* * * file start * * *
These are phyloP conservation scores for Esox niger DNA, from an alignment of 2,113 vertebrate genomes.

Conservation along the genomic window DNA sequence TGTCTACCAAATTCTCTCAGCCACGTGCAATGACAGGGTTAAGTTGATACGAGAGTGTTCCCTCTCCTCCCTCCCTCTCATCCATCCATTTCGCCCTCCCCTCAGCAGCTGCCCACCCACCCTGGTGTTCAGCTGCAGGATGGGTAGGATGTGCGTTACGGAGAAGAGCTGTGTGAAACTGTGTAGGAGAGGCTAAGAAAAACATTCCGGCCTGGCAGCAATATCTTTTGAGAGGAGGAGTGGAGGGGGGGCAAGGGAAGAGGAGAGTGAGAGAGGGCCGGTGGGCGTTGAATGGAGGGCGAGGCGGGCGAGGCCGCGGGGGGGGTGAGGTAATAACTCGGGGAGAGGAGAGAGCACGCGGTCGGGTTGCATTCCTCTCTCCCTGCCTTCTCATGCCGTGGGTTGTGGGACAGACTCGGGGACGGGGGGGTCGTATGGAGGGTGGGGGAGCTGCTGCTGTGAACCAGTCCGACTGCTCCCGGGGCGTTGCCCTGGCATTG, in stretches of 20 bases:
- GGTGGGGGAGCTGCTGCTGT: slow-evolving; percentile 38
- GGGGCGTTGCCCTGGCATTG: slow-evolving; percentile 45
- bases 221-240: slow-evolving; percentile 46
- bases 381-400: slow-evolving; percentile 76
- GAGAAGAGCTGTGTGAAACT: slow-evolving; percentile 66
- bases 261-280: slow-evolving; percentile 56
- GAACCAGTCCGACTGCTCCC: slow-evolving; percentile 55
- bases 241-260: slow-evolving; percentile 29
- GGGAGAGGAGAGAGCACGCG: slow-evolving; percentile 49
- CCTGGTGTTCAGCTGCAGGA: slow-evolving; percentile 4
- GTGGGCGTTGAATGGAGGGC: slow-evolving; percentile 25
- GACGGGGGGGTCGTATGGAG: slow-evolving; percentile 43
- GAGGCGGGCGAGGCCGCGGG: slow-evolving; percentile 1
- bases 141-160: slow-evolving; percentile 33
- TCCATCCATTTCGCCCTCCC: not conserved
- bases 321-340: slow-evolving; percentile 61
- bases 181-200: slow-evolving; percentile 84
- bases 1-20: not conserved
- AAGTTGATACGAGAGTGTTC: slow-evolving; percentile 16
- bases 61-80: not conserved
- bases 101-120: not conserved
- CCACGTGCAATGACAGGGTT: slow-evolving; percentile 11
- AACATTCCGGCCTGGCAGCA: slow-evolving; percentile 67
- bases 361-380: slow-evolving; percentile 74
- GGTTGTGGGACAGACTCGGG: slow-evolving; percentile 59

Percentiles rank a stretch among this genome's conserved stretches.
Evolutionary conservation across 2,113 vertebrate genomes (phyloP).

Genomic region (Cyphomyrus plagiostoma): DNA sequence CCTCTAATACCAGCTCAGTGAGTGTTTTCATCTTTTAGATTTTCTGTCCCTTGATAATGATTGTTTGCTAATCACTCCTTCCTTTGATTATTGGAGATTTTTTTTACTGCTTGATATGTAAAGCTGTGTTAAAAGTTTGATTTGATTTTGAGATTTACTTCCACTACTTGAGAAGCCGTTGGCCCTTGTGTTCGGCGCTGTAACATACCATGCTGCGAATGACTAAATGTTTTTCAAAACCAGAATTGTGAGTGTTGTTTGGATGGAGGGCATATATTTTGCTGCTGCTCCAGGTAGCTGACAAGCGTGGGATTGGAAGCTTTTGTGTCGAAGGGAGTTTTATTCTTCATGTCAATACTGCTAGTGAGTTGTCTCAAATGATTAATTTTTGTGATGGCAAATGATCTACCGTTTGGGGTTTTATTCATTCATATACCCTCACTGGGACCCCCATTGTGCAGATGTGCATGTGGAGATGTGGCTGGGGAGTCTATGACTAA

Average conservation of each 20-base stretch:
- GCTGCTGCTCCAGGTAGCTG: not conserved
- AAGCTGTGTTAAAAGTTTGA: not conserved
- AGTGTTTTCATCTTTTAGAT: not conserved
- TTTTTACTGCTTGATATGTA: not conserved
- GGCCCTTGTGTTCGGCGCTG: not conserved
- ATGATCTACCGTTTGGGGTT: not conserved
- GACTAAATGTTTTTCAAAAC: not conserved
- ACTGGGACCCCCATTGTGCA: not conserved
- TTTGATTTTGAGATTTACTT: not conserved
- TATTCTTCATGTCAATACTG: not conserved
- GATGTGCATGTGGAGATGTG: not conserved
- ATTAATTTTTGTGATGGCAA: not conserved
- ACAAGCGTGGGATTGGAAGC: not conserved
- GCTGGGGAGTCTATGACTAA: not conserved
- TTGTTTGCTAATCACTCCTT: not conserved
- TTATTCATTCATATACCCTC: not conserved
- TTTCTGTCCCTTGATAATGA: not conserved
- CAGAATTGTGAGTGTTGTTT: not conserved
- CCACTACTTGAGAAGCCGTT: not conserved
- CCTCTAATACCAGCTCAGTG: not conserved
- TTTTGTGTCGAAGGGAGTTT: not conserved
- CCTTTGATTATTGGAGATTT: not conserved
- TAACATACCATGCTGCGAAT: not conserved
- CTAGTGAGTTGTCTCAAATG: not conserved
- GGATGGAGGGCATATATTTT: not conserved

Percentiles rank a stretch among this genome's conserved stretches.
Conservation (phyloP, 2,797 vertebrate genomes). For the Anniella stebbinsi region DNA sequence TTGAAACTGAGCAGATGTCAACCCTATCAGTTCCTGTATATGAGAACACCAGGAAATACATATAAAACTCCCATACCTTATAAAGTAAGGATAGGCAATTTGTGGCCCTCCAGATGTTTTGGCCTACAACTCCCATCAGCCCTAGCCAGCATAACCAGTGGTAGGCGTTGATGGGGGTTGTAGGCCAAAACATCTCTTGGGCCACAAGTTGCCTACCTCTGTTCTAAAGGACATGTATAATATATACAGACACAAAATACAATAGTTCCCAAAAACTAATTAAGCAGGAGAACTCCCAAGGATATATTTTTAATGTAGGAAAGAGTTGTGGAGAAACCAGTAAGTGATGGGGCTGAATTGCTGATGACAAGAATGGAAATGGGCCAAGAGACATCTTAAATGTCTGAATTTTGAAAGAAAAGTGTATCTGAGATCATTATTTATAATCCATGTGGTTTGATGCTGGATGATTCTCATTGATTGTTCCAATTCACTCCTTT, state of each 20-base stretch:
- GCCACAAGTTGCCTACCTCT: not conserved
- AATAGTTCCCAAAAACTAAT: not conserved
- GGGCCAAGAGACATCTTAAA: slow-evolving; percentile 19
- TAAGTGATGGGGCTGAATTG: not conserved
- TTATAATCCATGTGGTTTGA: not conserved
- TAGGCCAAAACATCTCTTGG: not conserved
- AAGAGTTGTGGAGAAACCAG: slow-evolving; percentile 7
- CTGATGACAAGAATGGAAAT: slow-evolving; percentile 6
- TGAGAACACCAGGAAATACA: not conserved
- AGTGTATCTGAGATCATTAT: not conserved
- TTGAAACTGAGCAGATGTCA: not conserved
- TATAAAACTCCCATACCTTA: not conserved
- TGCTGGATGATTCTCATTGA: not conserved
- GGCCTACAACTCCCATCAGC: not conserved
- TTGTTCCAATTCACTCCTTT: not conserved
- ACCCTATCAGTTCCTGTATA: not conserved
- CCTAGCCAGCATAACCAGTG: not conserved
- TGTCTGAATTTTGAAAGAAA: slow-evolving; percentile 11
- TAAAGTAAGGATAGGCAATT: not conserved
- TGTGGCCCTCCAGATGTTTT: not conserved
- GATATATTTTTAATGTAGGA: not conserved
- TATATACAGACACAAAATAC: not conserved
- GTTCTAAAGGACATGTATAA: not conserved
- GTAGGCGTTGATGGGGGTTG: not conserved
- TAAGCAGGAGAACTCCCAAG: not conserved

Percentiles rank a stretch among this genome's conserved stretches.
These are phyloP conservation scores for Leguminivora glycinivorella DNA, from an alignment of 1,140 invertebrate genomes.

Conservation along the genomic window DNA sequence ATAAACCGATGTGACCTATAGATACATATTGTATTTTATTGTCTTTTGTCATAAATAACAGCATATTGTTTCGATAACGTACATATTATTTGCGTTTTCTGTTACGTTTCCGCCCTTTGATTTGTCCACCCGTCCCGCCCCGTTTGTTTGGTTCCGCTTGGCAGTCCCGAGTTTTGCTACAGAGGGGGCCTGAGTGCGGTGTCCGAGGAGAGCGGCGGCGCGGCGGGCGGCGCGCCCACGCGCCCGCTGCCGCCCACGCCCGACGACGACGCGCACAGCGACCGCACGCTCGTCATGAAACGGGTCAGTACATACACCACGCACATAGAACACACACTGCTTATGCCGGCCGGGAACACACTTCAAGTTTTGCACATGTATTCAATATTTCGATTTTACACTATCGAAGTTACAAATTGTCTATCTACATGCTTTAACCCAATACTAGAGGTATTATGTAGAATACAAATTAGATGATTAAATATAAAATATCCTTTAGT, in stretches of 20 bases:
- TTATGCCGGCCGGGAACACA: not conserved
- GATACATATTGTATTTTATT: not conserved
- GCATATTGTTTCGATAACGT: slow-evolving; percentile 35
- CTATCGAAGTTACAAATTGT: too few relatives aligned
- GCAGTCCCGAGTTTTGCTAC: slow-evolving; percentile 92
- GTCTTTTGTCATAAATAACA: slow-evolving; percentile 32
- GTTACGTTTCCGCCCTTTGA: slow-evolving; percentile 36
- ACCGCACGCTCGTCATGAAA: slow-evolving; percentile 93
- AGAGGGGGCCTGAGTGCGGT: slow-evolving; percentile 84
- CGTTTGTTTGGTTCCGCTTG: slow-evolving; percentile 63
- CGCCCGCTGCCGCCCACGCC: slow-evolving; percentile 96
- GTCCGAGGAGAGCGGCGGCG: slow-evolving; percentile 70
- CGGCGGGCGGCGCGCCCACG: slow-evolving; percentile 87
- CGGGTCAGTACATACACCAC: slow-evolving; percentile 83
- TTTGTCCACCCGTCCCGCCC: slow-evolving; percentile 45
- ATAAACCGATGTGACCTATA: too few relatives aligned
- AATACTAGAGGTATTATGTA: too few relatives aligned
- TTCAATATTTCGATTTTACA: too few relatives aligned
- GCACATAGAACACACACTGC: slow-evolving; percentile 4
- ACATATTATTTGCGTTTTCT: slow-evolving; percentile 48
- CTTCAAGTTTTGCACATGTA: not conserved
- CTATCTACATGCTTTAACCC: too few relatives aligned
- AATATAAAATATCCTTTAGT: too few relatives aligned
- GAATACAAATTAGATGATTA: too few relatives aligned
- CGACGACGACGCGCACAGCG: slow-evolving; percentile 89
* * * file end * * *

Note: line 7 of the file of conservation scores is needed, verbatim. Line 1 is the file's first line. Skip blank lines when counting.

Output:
- GAGAAGAGCTGTGTGAAACT: slow-evolving; percentile 66